My buddy Dave started a rock band and they needed a bass player, so I got my mom to loan me $100 and I bought a bass guitar. Not long after that, I joined a local band in my high school called The Monterey’s. That was followed by The Tree Stumps ...We won the Cleveland Plain Dealer battle of the bands of 1966, and played as an opener for Paul Revere and the Raiders - we thought we were cool. Then at some point the guys in the band wanted to go in different directions. I wanted to do a combination of British bands and a West Coast thing like The Doors and Jefferson Airplane.
How did you get into synthesizers?
In high school, I did an essay analyzing abstract music - Tape Art compositions with pinball machines or the sounds of industrial noises,  all made into loops with tempos. Then there was the release of Switched-on-Bach, which really validated the sounds with the synthesizer. I worked in a music store, so there were synthesizers upstairs all the time that I could kind of go tool around with.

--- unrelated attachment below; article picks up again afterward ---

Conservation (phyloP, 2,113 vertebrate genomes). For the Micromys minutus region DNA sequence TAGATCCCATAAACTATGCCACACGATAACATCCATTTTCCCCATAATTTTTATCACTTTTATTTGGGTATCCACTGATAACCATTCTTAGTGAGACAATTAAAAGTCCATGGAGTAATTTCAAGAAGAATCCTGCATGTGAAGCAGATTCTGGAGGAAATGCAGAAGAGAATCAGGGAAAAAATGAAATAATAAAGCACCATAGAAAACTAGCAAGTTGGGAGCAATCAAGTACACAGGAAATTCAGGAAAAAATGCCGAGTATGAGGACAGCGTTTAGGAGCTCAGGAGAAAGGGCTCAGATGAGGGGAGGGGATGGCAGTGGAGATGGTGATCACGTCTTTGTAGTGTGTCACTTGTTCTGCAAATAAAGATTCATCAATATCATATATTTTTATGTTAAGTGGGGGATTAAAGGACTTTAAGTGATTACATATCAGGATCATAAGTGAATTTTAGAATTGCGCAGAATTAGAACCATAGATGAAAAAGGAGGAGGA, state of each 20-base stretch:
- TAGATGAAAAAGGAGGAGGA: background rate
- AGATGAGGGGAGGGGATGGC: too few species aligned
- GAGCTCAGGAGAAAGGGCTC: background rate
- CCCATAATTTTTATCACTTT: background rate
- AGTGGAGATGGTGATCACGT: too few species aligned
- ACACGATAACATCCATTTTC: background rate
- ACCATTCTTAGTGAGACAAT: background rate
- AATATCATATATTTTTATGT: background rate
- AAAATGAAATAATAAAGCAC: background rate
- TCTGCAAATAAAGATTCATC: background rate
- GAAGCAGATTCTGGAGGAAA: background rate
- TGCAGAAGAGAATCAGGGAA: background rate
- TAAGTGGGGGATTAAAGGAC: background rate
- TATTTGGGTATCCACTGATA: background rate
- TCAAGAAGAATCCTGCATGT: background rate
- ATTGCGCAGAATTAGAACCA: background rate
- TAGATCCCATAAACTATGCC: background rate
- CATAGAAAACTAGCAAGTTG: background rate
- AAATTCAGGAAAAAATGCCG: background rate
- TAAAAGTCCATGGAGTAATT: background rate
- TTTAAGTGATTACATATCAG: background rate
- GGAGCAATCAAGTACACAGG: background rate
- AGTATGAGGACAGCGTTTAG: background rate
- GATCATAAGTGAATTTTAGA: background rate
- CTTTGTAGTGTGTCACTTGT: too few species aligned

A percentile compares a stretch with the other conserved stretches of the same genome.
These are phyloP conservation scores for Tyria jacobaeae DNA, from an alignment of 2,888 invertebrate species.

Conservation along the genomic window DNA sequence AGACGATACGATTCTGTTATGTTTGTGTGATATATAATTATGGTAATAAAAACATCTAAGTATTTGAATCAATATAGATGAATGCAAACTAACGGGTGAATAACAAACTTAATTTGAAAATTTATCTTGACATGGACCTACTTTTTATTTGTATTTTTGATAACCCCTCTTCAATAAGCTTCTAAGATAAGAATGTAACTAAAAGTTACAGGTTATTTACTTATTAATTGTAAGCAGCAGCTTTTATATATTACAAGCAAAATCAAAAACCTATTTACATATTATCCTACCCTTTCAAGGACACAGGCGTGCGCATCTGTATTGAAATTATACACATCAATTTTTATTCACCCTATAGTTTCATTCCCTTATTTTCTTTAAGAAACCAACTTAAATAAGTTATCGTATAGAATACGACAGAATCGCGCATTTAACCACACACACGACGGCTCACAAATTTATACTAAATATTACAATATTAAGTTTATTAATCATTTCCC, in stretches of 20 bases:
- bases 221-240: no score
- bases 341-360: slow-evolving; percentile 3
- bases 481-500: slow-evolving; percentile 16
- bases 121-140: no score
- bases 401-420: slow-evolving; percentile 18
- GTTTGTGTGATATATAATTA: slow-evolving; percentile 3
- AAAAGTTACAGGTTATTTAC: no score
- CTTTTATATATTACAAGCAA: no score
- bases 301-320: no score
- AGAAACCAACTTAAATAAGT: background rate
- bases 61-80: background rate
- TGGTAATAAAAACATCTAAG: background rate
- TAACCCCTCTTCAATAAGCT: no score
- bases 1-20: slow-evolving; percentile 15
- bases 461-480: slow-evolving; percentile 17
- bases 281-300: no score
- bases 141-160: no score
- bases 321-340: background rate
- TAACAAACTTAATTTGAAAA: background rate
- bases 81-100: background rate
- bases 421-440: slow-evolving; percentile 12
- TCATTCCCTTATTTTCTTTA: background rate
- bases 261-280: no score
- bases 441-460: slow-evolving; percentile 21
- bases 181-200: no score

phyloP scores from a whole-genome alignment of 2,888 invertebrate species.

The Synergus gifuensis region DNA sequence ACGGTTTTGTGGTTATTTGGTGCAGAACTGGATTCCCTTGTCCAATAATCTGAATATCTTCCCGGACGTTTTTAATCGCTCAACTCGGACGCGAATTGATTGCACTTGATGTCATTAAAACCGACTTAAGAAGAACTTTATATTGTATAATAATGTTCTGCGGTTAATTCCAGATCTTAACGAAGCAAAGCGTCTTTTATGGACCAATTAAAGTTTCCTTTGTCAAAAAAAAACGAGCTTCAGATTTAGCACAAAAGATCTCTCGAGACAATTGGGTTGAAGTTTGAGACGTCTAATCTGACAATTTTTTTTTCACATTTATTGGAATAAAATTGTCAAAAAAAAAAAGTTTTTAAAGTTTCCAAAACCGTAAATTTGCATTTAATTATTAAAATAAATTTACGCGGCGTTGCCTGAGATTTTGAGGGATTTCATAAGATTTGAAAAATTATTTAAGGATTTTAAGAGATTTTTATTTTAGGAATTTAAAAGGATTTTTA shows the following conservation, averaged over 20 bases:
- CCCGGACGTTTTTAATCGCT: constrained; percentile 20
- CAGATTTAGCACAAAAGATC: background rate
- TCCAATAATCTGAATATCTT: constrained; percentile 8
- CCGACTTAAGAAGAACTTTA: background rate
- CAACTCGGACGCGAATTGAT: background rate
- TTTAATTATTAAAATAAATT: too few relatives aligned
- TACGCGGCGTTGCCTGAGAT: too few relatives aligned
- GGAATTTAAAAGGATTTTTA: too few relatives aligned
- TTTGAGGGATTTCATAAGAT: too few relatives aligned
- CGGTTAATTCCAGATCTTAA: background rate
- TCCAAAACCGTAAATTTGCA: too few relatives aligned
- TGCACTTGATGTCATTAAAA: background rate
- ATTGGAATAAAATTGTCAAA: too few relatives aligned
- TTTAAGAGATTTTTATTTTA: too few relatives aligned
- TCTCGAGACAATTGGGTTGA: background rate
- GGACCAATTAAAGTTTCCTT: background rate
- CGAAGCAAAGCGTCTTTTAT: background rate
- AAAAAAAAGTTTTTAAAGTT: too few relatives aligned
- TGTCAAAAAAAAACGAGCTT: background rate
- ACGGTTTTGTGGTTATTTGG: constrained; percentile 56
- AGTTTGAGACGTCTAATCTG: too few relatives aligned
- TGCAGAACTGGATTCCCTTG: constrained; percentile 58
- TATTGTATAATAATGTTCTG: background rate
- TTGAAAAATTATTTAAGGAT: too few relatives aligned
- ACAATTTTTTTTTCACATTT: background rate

Almost like circuit bending?
I got into programming and opening them up to see what made them work, fix circuit boards, calibrate volts and stuff like that. At a certain point I was able to get a deal on an EML-101 synth through the store. I was mostly just using them to jam with my band called Braino making all kinds of sounds until I ended up hooking up with the famous jazz fusion group, Weather Report.
Wait, what did you play with them?
It was formed by two legendary jazz be-bop players, Wayne Shorter and Joe Zawinul. I was the caretaker of Joe’s keyboard rig, which had several synths that had to be maintained while touring. For about three years, I traveled the whole world with these guys which was how I ended up in Los Angeles.
Was that how you got into movies?
The first time I did music and sound effects for a film was for my wife, Melody. She was a film student at UCLA. I was learning as I was doing it, writing music, putting sound effects in, making a mixed track.
How did you finally break into Hollywood?
It was the oddest set of circumstances you could imagine. An old Cleveland buddy, Pax Lemmon, was working at Paramount Studios in the transfer department making copies of tapes. He overheard two sound effects editors saying that they needed someone who worked with Synths. He goes “Oh man, you’ve gotta talk to my buddy Alan!"
What was the film?